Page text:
Wall StreetAnother reason to be optimistic about bitcoin’s future is the prospect of Wall Street entering. Presently the largest exchange today is ICE, and its revenue is right around 4.6 billion USD. Crypto exchange Coinbase, by contrast, has only four currencies on it, and accounts for a mere 3 percent of trading volume. It will make about 600 million this year, Mr. Lee is estimating. It’s not too far-fetched to think in as little as, say, 18 months Coinbase could overtake ICE as the most profitable exchange in the world. Indeed, legacy firms like Goldman and Morgan Stanley are building gateways into crypto in anticipation. The crypto market cap is already larger than most countries of the world, and has regularly ranked in the top 20, at times bigger than Ireland, Spain, Greece. Wall Street has been heavily invested in such countries, and to think it would avoid crypto entirely is probably not financially rational. It won’t. There’s money to be made.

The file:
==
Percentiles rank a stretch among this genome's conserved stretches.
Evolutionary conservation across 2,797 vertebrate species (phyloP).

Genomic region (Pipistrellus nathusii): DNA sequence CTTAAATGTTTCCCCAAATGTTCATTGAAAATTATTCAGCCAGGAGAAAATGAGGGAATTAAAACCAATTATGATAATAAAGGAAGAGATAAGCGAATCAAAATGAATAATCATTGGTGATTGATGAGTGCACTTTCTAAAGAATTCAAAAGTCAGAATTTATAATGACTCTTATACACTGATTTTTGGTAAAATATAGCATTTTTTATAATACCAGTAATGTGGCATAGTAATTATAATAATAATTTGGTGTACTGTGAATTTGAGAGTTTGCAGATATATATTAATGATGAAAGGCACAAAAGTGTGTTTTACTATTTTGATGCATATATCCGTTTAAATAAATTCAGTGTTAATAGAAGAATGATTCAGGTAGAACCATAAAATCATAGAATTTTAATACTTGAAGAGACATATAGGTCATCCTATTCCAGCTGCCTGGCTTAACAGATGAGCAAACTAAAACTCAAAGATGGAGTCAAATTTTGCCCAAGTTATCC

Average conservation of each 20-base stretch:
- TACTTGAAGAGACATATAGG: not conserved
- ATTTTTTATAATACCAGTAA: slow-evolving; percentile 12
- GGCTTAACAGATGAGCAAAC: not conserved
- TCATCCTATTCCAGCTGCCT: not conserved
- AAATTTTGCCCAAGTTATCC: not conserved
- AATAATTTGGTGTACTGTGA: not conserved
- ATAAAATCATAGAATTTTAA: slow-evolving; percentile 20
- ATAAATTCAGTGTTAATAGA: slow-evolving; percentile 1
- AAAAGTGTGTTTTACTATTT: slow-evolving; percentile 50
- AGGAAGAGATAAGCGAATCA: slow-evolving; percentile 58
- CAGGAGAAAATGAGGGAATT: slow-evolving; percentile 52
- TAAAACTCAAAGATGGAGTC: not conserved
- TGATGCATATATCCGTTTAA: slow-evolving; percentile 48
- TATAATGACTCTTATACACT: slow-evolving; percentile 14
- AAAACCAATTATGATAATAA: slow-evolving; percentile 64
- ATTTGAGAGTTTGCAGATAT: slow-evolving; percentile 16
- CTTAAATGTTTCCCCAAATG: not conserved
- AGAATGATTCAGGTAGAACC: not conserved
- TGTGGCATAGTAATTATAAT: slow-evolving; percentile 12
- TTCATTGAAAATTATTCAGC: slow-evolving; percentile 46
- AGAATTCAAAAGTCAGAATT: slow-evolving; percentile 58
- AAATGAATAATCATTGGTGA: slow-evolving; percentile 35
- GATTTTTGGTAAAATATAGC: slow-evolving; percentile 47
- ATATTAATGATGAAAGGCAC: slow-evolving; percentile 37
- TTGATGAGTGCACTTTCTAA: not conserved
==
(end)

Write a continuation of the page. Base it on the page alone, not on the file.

Lastly, bitcoin and crypto remain largely uncorrelated to other markets, a coveted spot in traditional portfolios known as uncorrelated alpha. Mr. Lee suggests that firms won’t have to dive-in entirely to crypto, and would see a nice rise in gains, less portfolio volatility, if they owned as little as 2 percent. That’s a risk he’s betting Wall Street is going to make.
What are your predictions for bitcoin/crypto? Let us know in the comments!
Images via Pixabay, Fundstrat, CNBC.